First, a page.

The US dollar has taken something of a battering this week, after 5 consecutive losing sessions. Uncertainty over Fed tapering, signs of improvement in the European and Chinese economies, and a strengthening Aussie have all contrived to drag the dollar down this week.
The widespread uncertainty among traders about how soon the Federal Reserve will start reducing its stimulus has been the main factor in the dollar’s decline. At the same time, there have been some encouraging signs of recovery in Europe and China, and this has given the GBP, the EUR, and particularly the AUD a leg-up in the last week. The release of Chinese factory data, which showed an unexpected rise in exports and imports, directly affecting the currency of one of China’s most important trading partners, Australia.
The downtrend began at the end of last week with the release of the US Nonfarm payroll number, which was weaker than anticipated, and showed that employers were slowing their pace of hiring throughout July. However, there could be a ray of hope in sight for the dollar if forthcoming US data releases, such as retail sales, are stronger than expected. In an index against a basket of six major currencies, the dollar hit a low of 80.868, just short of its June low of 80.498.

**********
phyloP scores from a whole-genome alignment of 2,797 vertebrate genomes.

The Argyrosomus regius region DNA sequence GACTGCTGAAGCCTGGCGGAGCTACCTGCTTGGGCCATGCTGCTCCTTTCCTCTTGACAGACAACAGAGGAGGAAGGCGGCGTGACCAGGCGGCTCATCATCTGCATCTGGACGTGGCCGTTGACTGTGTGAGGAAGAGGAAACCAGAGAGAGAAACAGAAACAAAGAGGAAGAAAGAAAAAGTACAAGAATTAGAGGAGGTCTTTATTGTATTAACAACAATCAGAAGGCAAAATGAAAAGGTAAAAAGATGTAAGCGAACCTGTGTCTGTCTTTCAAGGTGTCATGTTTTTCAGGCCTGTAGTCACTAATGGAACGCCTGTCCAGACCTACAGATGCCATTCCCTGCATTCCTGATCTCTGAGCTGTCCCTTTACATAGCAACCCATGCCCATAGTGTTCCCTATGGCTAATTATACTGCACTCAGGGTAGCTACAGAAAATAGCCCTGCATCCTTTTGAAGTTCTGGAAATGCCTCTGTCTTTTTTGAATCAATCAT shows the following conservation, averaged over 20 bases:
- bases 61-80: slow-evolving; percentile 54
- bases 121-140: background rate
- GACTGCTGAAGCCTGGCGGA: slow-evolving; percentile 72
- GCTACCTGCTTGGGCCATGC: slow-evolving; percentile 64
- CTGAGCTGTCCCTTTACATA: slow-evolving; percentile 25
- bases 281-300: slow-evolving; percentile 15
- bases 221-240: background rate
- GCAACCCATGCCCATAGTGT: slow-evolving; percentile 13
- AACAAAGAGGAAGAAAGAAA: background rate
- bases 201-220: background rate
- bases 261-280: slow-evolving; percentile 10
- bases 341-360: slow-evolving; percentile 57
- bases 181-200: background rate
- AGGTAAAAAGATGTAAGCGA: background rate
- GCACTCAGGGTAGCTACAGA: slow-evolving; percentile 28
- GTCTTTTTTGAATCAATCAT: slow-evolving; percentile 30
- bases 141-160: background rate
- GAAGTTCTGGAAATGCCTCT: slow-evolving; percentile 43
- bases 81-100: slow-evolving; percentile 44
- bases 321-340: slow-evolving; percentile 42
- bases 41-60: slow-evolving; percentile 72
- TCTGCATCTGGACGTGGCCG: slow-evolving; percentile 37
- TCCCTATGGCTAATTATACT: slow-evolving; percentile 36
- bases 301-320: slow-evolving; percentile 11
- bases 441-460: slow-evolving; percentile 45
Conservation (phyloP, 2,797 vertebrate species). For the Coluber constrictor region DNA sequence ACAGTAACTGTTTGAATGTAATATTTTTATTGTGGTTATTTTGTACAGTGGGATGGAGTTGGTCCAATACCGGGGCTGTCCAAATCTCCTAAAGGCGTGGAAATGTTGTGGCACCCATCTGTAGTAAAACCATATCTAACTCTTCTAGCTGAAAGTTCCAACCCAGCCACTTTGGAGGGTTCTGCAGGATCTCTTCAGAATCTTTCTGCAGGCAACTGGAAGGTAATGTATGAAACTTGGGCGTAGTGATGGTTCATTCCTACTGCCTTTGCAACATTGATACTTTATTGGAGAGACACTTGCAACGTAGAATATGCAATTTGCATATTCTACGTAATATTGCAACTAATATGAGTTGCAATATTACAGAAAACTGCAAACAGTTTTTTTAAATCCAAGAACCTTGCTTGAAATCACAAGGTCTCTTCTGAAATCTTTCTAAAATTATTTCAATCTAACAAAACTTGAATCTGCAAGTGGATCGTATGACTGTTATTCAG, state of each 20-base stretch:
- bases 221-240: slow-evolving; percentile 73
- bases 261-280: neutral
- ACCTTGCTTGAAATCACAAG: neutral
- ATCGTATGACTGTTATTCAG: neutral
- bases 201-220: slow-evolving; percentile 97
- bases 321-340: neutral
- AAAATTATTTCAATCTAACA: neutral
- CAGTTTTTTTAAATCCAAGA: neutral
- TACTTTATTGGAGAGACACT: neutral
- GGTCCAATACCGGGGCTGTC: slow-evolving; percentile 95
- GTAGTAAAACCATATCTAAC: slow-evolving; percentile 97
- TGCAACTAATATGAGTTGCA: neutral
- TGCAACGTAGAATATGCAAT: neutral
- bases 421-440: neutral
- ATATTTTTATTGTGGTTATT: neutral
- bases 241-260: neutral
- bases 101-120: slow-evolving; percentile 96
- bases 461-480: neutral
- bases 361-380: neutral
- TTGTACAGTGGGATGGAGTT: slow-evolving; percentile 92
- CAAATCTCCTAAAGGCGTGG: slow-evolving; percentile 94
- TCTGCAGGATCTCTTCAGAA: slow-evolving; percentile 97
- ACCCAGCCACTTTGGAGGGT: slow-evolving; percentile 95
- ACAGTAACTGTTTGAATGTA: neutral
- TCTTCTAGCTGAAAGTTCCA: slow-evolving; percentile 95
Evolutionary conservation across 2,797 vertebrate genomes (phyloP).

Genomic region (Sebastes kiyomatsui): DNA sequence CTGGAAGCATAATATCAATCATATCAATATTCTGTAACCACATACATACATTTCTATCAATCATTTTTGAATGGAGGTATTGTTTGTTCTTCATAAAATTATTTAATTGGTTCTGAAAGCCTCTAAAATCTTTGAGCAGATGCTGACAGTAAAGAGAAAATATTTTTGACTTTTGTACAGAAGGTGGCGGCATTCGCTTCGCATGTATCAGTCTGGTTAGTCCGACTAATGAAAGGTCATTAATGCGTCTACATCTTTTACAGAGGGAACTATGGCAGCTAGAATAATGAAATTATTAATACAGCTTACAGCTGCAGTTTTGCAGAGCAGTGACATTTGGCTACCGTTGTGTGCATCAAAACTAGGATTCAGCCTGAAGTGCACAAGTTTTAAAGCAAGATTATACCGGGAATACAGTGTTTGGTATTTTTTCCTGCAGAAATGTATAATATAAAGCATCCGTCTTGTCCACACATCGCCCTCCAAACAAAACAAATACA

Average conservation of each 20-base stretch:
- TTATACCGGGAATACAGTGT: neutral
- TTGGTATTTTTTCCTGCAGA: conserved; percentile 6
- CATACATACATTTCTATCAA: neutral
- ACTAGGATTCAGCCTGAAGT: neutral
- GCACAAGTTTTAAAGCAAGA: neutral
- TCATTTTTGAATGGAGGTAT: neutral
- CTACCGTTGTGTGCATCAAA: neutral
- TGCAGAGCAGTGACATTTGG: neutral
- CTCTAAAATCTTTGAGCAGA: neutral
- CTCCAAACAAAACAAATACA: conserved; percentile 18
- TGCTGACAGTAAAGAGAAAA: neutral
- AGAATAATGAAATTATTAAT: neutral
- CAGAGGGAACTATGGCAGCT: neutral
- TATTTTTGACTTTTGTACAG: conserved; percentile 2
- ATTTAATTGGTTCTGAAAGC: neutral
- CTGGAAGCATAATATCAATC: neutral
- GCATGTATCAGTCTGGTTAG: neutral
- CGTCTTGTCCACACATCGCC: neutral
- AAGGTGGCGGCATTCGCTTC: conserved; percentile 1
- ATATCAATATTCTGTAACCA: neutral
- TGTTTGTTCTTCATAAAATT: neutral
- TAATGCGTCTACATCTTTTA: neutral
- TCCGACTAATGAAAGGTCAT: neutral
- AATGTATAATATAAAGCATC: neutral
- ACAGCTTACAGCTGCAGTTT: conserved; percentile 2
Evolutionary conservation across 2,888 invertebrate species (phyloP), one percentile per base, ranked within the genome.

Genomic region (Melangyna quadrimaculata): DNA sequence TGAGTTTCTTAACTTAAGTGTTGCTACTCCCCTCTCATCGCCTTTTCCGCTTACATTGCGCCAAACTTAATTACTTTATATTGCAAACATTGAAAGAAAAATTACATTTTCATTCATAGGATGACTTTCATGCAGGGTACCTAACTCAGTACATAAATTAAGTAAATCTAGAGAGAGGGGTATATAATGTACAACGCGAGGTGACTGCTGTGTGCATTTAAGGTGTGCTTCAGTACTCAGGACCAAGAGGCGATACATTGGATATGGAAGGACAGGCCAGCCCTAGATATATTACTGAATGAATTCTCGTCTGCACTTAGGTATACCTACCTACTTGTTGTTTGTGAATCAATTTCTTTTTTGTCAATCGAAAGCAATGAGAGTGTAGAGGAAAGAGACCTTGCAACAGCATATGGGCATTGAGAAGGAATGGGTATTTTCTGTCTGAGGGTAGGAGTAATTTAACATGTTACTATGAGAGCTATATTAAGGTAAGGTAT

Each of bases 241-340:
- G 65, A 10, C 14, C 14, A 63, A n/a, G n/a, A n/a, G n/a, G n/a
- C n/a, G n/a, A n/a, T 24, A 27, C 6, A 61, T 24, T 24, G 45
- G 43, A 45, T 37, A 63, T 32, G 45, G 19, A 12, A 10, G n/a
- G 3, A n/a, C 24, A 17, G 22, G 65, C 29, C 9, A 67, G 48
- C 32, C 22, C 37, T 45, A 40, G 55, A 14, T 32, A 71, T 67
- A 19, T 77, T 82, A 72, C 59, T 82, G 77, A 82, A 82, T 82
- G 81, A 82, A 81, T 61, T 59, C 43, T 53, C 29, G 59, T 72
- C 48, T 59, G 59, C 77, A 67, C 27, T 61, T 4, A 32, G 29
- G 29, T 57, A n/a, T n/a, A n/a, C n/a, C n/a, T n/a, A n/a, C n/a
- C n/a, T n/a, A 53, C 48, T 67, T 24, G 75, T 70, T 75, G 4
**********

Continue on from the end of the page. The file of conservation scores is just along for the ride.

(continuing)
However, with the Fed set to begin reducing its stimulus programme at some point in the near future, it’s unlikely it will go any lower. Thursday’s jobless claims figures suggested that the US job market may be recovering, albeit slowly, and the Fed will be looking for stronger signs of recovery before commencing the tapering process. Stronger employment data would have been a cue for the Fed to begin cutting its $85bn-a-month bond buying programme, but this plan now appears to be on hold.